• Veltassa treats “hyperkalemia”, which is a target population conservatively ten times the size of Renvela’s “hyperphosphatemia” population.
  • ZS-9 has multiple characteristics which make drug interactions very likely, but even if proven otherwise Veltassa still appears best in class.

Renal failure

Thursday, November 5, 2015

20:51

 

Make room, cholesterol. A new disease marker is entering the medical lexicon: suPAR, or soluble urokinase-type plasminogen activator receptor. A study in the New England Journal of Medicine shows that suPAR, a circulating protein measured by a simple blood test, can reliably predict a person’s chances of developing chronic kidney disease as much as five years before this common killer starts causing damage.

 

The New England Journal of Medicine article appears in Online First, November 5, 2015 to coincide with the American Society of Nephrology’s Kidney Week meeting. It will also appear in the printed issue of the journal on November 12.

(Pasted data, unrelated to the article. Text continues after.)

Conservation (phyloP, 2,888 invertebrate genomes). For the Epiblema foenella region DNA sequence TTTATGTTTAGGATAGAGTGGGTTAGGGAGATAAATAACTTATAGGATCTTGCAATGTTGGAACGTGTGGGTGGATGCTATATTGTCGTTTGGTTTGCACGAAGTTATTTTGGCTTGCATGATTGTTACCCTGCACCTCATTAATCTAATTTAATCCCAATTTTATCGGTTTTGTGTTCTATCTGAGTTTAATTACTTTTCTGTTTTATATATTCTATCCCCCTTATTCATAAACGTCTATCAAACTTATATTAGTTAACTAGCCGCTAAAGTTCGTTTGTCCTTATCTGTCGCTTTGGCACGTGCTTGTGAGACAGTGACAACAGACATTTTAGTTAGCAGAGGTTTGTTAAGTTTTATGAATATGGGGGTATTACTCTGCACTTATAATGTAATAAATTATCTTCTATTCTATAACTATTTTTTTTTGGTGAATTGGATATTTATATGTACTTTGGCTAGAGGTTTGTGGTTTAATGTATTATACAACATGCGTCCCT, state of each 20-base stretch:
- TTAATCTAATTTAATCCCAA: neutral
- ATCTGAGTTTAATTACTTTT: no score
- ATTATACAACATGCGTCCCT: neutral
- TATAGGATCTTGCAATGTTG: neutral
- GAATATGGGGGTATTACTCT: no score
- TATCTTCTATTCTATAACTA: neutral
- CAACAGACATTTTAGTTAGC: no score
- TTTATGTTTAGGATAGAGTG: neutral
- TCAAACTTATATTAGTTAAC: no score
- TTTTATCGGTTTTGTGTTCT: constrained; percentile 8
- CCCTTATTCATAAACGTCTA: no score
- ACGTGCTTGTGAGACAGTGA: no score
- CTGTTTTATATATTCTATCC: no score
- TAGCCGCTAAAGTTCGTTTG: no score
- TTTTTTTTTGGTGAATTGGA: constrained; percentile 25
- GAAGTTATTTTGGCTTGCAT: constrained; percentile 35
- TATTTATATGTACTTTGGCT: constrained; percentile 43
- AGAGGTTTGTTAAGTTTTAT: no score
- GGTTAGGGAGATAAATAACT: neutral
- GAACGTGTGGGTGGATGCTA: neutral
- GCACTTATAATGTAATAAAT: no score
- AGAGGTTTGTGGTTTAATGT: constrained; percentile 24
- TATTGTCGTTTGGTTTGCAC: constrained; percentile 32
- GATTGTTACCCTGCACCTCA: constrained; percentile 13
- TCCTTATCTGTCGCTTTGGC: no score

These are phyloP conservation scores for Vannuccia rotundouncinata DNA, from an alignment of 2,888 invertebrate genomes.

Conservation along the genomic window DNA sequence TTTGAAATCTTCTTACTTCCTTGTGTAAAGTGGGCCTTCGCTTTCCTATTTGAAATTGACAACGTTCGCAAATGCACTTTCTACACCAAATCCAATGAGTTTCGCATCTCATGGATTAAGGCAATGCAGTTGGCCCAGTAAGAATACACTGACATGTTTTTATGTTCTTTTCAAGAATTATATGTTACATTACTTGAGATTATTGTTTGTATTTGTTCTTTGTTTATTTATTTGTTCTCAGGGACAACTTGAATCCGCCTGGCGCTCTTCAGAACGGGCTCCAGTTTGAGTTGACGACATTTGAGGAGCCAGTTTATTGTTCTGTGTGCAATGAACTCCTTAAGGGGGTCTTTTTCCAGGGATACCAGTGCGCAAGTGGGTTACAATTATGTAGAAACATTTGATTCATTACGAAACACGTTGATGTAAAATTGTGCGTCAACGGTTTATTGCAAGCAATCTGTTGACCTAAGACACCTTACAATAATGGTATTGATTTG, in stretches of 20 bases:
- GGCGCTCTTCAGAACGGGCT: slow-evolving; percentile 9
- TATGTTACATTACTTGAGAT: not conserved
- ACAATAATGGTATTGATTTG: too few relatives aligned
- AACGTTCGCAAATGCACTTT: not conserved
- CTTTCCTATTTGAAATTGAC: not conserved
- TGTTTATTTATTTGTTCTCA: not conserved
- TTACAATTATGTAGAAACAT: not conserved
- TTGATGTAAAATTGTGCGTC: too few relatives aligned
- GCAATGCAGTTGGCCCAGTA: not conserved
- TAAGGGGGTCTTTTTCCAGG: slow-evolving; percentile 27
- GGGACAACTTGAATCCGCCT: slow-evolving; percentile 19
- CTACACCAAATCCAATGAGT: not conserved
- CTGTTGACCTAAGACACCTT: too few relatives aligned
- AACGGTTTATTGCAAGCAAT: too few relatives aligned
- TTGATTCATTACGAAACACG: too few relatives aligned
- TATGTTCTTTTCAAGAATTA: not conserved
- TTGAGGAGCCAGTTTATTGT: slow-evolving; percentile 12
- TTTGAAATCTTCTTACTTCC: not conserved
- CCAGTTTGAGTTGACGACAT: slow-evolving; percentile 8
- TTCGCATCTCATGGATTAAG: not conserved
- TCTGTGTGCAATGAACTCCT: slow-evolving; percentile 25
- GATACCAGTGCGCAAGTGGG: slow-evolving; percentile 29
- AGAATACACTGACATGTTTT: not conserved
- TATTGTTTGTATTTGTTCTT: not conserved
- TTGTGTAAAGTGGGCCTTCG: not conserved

Antibiotic

Saturday, November 21, 2015

01:30

 

Tedizolid phosphate is a second-generation oxazolidinone antibiotic that offers enhanced antimicrobial potency and low rates of bacterial resistance.[13-15] Available in both IV and oral forms, tedizolid exhibits bacteriostatic activity by binding the 50S subunit of the bacterial ribosome, resulting in inhibition of bacterial protein synthesis.[11,13-15] The recommended dosage is 200 mg once daily for 6 days,[6,7,14,16] which may offer increased convenience and compliance when compared to twice daily linezolid.

 

New Antibiotics in the Management of Acute Bacterial Skin and Skin Structure Infections

 

GLYCOPEPTIDE THERAPEUTICS – DALBAVANCIN AND ORITAVANCIN

Dalbavancin is a long-acting IV semisynthetic lipoglycopeptide antibiotic with bactericidal activity against gram-positive cocci, including MRSA.[6-10] It is the first US FDA approved drug for adults with ABSSSIs that requires only 2 IV doses administered 1 week apart: the first dose is 1000 mg IV infused over 30 minutes, followed 1 week later by the second dose of 500 mg IV.[6-10]

 

Saturday, November 21, 2015

07:03

Blood transfusion

 

THE RIGHT WAY OF ADMINISTERING BLOOD PRODUCTS (💧)